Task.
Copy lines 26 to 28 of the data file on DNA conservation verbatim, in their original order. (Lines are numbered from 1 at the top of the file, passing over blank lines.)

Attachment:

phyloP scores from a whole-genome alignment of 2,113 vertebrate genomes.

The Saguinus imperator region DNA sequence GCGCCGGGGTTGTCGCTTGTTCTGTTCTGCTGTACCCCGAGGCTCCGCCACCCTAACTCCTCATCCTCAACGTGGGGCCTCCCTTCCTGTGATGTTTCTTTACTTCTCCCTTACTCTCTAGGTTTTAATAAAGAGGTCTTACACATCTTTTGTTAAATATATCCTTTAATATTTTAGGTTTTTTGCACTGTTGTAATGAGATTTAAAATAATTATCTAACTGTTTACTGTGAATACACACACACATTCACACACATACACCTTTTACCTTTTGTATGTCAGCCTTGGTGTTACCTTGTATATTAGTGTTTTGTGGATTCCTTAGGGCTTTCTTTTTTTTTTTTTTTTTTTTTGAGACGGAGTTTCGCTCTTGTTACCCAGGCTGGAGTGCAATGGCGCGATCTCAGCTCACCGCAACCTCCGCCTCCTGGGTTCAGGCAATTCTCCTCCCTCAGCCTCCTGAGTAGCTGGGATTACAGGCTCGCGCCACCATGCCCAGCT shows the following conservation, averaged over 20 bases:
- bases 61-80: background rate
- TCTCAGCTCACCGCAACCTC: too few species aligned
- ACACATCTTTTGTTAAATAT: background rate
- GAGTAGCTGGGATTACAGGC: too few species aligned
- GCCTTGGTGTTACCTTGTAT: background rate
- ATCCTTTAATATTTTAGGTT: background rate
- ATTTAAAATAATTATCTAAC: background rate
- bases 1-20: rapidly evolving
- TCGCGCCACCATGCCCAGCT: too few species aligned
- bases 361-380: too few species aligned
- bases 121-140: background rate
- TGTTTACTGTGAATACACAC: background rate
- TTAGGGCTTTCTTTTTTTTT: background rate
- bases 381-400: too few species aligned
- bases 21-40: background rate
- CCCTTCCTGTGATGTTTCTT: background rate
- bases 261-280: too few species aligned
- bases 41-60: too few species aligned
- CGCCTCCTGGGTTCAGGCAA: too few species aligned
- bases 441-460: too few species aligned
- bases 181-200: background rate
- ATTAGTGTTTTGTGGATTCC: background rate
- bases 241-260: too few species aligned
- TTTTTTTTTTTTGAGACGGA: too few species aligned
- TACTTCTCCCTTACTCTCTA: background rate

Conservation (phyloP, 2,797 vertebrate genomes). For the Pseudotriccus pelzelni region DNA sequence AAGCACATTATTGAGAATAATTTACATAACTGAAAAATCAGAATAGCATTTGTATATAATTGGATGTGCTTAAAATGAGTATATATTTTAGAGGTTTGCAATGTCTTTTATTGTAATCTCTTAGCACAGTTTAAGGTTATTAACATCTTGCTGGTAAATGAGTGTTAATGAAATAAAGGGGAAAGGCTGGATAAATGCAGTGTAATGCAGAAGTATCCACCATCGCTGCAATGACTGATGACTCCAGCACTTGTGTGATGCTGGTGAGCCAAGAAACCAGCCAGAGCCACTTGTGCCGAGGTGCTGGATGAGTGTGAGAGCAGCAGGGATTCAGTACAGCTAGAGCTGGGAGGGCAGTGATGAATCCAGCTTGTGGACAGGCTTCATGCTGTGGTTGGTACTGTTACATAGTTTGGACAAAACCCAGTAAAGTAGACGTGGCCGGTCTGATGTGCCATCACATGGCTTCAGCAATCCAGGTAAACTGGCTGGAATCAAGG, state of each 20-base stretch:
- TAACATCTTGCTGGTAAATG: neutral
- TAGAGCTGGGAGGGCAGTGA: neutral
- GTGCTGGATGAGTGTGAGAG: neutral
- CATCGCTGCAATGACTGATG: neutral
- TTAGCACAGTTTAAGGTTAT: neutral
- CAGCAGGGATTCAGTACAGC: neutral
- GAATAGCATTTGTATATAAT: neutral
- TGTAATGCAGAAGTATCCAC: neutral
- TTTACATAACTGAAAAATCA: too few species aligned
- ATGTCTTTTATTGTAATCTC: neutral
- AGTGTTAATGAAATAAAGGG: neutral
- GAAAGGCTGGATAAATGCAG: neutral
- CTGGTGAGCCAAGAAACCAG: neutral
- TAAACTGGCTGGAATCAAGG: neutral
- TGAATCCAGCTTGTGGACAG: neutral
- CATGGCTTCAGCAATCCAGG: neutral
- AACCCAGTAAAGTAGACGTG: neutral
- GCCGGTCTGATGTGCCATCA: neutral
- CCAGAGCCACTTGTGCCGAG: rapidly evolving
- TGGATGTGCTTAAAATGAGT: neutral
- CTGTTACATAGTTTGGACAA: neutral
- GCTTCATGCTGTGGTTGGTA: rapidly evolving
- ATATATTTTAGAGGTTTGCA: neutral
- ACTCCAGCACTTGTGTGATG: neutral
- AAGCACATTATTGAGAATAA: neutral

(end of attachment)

- TTTTTTTTTTTTGAGACGGA: too few species aligned
- TACTTCTCCCTTACTCTCTA: background rate

Conservation (phyloP, 2,797 vertebrate genomes). For the Pseudotriccus pelzelni region DNA sequence AAGCACATTATTGAGAATAATTTACATAACTGAAAAATCAGAATAGCATTTGTATATAATTGGATGTGCTTAAAATGAGTATATATTTTAGAGGTTTGCAATGTCTTTTATTGTAATCTCTTAGCACAGTTTAAGGTTATTAACATCTTGCTGGTAAATGAGTGTTAATGAAATAAAGGGGAAAGGCTGGATAAATGCAGTGTAATGCAGAAGTATCCACCATCGCTGCAATGACTGATGACTCCAGCACTTGTGTGATGCTGGTGAGCCAAGAAACCAGCCAGAGCCACTTGTGCCGAGGTGCTGGATGAGTGTGAGAGCAGCAGGGATTCAGTACAGCTAGAGCTGGGAGGGCAGTGATGAATCCAGCTTGTGGACAGGCTTCATGCTGTGGTTGGTACTGTTACATAGTTTGGACAAAACCCAGTAAAGTAGACGTGGCCGGTCTGATGTGCCATCACATGGCTTCAGCAATCCAGGTAAACTGGCTGGAATCAAGG, state of each 20-base stretch: